“Calm down Yoda,” said the giraffe coolly.  “That’s my child’s schoolwork.  My message was to the left, written with fountain pen.”  Confused, Robert once more stomped through the hallway and into the kitchen.  Sure enough, there on the fridge lay the page marked with a message so specific, so legible and so well-worded that it would not be humanly – or giraffely – possible to interpret the sentiments as anything other than acceptance of an invitation to come and visit at any time that was convenient.  Back into the bedroom he strode.

“What is the meaning of this?” he queried.  “I never invited you into my home!”  “Au contraire,” smarmed the giraffe.  “You left me a message to the opposite effect when you recently visited the zoo with your nephew.”  Robert cast his mind back and the semblance of a thought formed in his mind.  It was very ugly for a thought but given time it would grow into a beautiful swan.  “But that message wasn’t for you – that was for Maxwell.”  “And that’s me.”  “No, my brother Maxwell.”

The giraffe’s brow furrowed.  “Then you should have been more specific on the invitation,” he exclaimed wisely.  “And you shouldn’t have left it in my cage.”  “I didn’t mean to leave it in your cage,” groaned Robert, “It was a letter for my nephew to pass on to his father.  He must have dropped it.”  “Then you should have taught your nephew to use the opposable thumbs he’s been blessed with – or his teeth, like any civilised creature.”

This conversation wasn’t progressing the way Robert had hoped.  He had rather hoped that by this point the giraffe would have grasped that his presence here in Robert’s bed was really not what had been intended, made his excuses, picked up his golf umbrella and left quietly.  But he could see it was going to be difficult to persuade the animal to up and leave, especially when Robert’s memory foam mattress was so comfortable (man, there was going to be a weird print in it when the giraffe got up…).  Bracing himself for the worst, Robert asked, “So how long are you intending to stay?”  “Oh, only until I die,” replied the giraffe.  “I see,” said Robert.  “And when will that be?”  “Some time around the end of my life, I expect,” the giraffe responded.  “Okay, right,” said Robert.

There was a short silence, just long enough for a trip to the Isle of Man.  Robert shuffled his feet awkwardly; the giraffe blinked his heavy eyelashes and stifled a yawn.  Robert made as if to resume the conversation, thought better of it and curtailed his words quite sharply.  The giraffe noticed.  “No no, go on – what were you going to say?”

Robert looked embarrassed.  “Well,” he began, “I just wondered… do you play Scrabble?”  “I love Scrabble!” shouted the giraffe excitedly.  Robert beamed.  “Well, that’s great then!  I ordered the new version from Amazon the other day and it just arrived this evening.  Want to play?”  “Do I ever!” said the giraffe, and eagerly galloped to the table to clear some space for the board.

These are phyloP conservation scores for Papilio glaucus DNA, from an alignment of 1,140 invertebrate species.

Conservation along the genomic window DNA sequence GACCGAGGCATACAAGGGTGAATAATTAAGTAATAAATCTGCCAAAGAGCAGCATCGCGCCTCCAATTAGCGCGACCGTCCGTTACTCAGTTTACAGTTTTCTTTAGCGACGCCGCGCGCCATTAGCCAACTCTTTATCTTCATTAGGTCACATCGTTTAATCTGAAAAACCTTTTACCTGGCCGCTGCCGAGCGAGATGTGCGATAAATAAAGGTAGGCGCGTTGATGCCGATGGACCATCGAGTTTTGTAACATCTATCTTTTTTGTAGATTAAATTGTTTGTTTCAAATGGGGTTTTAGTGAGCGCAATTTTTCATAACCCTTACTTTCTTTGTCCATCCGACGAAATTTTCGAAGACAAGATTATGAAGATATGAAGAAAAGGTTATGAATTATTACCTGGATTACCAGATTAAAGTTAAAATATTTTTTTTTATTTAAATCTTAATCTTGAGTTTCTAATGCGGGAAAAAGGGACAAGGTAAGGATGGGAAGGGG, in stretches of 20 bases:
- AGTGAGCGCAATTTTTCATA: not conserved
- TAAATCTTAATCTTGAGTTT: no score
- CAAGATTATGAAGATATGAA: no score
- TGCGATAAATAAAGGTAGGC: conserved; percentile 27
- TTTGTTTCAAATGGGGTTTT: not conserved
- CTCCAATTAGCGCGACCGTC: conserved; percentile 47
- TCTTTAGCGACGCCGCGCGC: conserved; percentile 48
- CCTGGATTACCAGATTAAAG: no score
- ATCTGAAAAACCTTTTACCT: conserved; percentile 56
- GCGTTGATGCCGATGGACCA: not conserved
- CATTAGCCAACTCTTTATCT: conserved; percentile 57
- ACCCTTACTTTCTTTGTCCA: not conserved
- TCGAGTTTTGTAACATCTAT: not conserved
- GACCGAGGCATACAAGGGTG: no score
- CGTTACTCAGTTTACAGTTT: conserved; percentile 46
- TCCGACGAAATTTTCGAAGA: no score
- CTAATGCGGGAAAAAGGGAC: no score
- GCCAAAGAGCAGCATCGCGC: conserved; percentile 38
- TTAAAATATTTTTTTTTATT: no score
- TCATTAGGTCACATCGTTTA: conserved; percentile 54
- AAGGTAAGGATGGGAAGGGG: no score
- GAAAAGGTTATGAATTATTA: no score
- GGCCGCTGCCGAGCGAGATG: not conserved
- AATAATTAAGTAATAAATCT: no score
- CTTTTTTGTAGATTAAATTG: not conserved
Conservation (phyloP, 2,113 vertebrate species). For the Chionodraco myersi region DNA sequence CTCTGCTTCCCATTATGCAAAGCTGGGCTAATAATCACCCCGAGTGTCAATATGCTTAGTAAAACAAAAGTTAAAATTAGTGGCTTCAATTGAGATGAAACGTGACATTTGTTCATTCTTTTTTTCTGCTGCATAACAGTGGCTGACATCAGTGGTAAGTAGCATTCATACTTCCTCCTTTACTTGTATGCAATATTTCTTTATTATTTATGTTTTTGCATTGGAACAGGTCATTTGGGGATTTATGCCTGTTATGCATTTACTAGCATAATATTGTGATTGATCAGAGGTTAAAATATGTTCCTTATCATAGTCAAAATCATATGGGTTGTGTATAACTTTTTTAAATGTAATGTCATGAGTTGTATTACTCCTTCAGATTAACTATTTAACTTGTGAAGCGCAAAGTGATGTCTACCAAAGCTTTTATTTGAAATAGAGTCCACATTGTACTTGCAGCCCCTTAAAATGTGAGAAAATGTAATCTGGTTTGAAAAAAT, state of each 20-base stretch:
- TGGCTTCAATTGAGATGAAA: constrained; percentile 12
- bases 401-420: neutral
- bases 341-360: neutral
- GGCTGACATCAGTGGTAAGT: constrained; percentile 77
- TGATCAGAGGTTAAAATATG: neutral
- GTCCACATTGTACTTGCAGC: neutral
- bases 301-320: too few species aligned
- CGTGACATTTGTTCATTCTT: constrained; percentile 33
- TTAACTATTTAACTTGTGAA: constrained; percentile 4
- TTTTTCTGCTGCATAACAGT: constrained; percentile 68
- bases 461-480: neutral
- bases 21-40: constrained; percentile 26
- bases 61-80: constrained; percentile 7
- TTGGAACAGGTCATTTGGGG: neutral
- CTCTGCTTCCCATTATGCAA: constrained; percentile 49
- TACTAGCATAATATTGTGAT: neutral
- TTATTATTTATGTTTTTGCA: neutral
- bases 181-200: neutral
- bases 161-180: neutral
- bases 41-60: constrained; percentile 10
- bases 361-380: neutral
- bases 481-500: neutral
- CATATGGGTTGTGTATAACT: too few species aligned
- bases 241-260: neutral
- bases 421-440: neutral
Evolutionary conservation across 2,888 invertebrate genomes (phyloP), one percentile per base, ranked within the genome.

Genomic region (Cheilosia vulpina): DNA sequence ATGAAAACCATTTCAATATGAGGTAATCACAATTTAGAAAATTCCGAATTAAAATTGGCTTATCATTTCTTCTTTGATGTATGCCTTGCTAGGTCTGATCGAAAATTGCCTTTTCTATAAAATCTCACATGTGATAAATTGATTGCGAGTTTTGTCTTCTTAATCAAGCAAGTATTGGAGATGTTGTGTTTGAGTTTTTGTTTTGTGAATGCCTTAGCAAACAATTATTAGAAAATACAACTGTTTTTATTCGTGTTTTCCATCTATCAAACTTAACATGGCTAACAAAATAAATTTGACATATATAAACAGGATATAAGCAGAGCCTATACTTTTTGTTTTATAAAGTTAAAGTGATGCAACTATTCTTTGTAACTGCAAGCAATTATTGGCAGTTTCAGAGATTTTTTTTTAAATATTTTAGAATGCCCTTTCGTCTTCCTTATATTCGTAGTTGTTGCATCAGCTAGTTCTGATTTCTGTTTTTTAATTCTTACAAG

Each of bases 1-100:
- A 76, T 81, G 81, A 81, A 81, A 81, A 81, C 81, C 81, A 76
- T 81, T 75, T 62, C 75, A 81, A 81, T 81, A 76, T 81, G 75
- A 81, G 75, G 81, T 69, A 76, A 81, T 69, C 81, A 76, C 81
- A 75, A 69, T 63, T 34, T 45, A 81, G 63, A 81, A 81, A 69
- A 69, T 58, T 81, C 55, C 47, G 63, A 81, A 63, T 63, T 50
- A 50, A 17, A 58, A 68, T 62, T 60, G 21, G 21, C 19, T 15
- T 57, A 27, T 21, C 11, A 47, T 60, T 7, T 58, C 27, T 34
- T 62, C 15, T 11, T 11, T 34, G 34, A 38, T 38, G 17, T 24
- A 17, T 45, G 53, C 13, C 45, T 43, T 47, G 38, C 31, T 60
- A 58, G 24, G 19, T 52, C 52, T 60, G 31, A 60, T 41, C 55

“Three doors – you must choose just one.”  The tunnel-keeper’s golden eye gleamed beneath his stooping eyelid as he laughed a furtive evil chuckle and leaned more heavily on his gnarled stick, prescribed by his doctor to help alleviate the terrible lumbago he felt every morning when he first got out of bed.  His two young victims exchanged worried glances and Topps football stickers, before huddling together at the opposite side of the cavern to discuss their plight and cry generally.

“It’s a trick,” whispered Kevin, a 15-year-old fully qualified orthodontist from Cyprus, Kent.  “He’s trying to force us into choosing one of the doors that lead to instant death.”

“How?” urged Grace, the reigning Bavarian hurling singles champion (under 16’s) and one-time lizard hypnotist.  “That’s the first thing he’s said to us since we came down here – he’s not even said anything about doors leading to death, just that there are some doors – three, in fact – and that we have to select one of them.  Come to think of it, he’s not even said that we have to go through one of them – just that we have to choose it.  He might be asking us to pick one for him to go through, or to purchase at a mightily reasonable price, or it could just be a huge novelty Advent calendar to count down the final 3 days before Christmas.”

The tunnel-keeper cleared his throat.  “Actually, sorry but I think I forgot to make myself completely clear on this one – one of these doors leads to what you seek, the other two lead to INSTANT DEATH.”

Kevin looked round and raised an eyebrow in Grace’s direction.  She bit it.  “You should listen to your friend more,” the wizened old man continued, “He is wise far beyond his ears…”

“You mean ‘years’?”

“Those too…”

“Careful,” Kevin warned, “He’s trying to divide us – make us fight amongst ourselves.  He’s playing with our minds and our emotions to drive a wedge between us, put us at each other’s throats, drive another wedge between us, etc. etc.”